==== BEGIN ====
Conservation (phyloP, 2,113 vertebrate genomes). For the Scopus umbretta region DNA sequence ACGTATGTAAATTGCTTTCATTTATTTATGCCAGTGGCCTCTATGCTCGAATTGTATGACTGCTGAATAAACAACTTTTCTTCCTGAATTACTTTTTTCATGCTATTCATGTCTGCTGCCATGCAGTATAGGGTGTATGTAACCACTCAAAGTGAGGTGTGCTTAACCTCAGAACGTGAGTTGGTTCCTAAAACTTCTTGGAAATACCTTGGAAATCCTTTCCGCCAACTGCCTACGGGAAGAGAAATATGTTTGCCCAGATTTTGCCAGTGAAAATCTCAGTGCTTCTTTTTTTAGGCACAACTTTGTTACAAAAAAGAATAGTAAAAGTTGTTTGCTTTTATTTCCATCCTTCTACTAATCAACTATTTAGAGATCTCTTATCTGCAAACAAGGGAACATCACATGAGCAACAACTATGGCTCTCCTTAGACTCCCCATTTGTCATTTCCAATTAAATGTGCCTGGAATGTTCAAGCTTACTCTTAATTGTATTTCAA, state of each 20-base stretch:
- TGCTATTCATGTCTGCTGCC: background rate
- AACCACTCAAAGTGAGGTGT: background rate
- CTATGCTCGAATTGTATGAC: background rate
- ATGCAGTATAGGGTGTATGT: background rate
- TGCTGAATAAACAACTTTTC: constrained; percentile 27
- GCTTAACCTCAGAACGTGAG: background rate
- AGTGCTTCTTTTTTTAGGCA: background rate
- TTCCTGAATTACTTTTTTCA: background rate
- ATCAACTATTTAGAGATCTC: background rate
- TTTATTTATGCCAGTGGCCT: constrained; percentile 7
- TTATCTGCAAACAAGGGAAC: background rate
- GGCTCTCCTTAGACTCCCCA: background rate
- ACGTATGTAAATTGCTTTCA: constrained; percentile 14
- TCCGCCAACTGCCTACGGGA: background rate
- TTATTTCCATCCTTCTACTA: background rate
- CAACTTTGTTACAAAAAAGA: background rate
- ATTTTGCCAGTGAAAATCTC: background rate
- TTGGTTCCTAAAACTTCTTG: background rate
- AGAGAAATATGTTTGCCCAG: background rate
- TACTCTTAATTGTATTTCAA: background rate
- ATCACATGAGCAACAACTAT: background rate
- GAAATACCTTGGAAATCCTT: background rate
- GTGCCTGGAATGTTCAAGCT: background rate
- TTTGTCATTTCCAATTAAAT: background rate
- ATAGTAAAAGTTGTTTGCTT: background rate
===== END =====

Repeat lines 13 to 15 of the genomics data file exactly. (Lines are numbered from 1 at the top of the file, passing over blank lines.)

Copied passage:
- GGCTCTCCTTAGACTCCCCA: background rate
- ACGTATGTAAATTGCTTTCA: constrained; percentile 14
- TCCGCCAACTGCCTACGGGA: background rate